videoURLs: videoClips,
  rate: $embeddedVideoRate,
  volume: $embeddedVideoVolume)

Finally, add the following view modifiers to LoopingPlayerView in makeEmbeddedVideoPlayer():

// 1
.onAppear {
  embeddedVideoRate = 1

// 2
.onTapGesture(count: 2) {
  embeddedVideoRate = embeddedVideoRate == 1.0 ? 2.0 : 1.0

// 3
.onTapGesture {
  embeddedVideoVolume = embeddedVideoVolume == 1.0 ? 0.0 : 1.0

Taking it comment by comment:

  1. By setting the rate to 1.0, you make the video play, just like before.
  2. You add a listener for when someone double-taps the player view. This toggles between playback rate of 2x and 1x.
  3. You add a listener for when someone single-taps the player view. This toggles the mute status of video.
Note: Make sure to add the double-tap listener first, then the single-tap. If you do it in reverse, the double-tap listener will never get called.

Build and run again, and you’ll be able to tap and double-tap to play around with the speed and volume of the clips. This shows how easy it is to add custom controls for interfacing with a custom video view.

Custom video view

Now, you can pump up the volume and throw things into overdrive at the tap of a finger. Pretty neat!

Playing Video Efficiently

One thing to note before moving on is that playing video is a resource-intensive task. As things are, your app will continue to play these clips, even when you start watching a full-screen video.

To fix this issue, go to VideoFeedView.swift and find the onAppear block of VideoPlayer in makeFullScreenVideoPlayer(for:). Stop the video clip playback by setting the rate to 0.0:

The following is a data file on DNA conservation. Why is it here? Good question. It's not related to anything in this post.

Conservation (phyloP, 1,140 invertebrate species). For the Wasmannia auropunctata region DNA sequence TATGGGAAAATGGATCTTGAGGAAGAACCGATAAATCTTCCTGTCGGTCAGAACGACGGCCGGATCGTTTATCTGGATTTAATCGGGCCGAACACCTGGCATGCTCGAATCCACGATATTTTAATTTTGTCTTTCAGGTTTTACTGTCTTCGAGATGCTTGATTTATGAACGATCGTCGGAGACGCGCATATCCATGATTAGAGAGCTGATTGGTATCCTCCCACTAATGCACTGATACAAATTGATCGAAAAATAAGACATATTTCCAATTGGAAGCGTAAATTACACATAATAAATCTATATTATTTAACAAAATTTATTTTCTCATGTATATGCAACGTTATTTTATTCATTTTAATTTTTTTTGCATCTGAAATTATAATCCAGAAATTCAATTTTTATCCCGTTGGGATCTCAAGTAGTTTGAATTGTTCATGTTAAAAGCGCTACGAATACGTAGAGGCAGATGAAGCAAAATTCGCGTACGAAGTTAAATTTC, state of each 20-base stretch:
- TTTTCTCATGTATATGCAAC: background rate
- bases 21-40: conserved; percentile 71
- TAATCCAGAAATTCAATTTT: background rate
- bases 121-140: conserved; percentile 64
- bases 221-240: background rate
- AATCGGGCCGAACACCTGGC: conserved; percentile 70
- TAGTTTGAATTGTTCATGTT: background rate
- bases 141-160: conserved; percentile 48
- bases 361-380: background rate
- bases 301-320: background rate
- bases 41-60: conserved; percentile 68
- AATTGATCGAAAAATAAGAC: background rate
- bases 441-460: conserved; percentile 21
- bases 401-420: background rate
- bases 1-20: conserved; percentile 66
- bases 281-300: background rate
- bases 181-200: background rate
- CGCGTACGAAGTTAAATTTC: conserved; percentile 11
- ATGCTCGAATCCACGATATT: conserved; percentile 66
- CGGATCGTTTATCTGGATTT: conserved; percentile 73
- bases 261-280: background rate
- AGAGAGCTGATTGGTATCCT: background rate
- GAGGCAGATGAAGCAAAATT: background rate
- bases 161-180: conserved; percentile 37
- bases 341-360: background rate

embeddedVideoRate = 0.0

To resume the playback when the full-screen video closes, find the fullScreenCover view modifier in the body of VideoFeedView and add the following after the On Dismiss Closure comment:

embeddedVideoRate = 1.0

You can also stop playing videos and remove all items from the player object when it’s no longer needed by the system. To do so, return to LoopingPlayerView.swift and add this method to LoopingPlayerUIView:

func cleanup() {
  player = nil

Fortunately, SwiftUI provides a way to call this cleanup method. Add the following to LoopingPlayerView:

static func dismantleUIView(_ uiView: LoopingPlayerUIView, coordinator: ()) {

This makes your wrapper a very good citizen in the SwiftUI world!

Build and run, and go to a full-screen video. The preview will resume where it left off when you return to the feed.

Video clip that pauses when full screen video plays

Trying Not to Steal the Show

If you’re going to make an app that has videos, it’s important to think about how your app will affect your users.

Yeah, that sounds blindingly obvious. But how many times have you been using an app that starts a silent video but turns off your music?

If you’ve never experienced this first-world travesty, plug in your headphones… Oh, sorry, present-day version: Bluetooth-connect your headphones. Turn on some music and then run the app. When you do, you’ll notice that your music is off even though the video looper isn’t making any noise!

As a considerate app developer, you should allow your user to turn off their own music instead of boldly assuming that your app should trump all others. Lucky for you, this isn’t very hard to fix by tweaking AVAudioSession‘s settings.

Head to AppMain.swift and add the following import to the top of the file:

import AVFoundation

Next, implement the default initializer with the following line:

init() {

Don’t forget to implement the method you just used:

private func setMixWithOthersPlaybackCategory() {
  try? AVAudioSession.sharedInstance().setCategory(
    mode: AVAudioSession.Mode.moviePlayback,
    options: [.mixWithOthers])

Here, you’re telling the shared AVAudioSession that you would like your audio to be in the ambient category. The default is AVAudioSession.Category.soloAmbient, which explains shutting off the audio from other apps.

You’re also specifying that your app is using audio for “movie playback” and that you’re fine with the sound mixing with sound from other sources.

Build and run, start your music back up and launch the app one more time.

Sample app running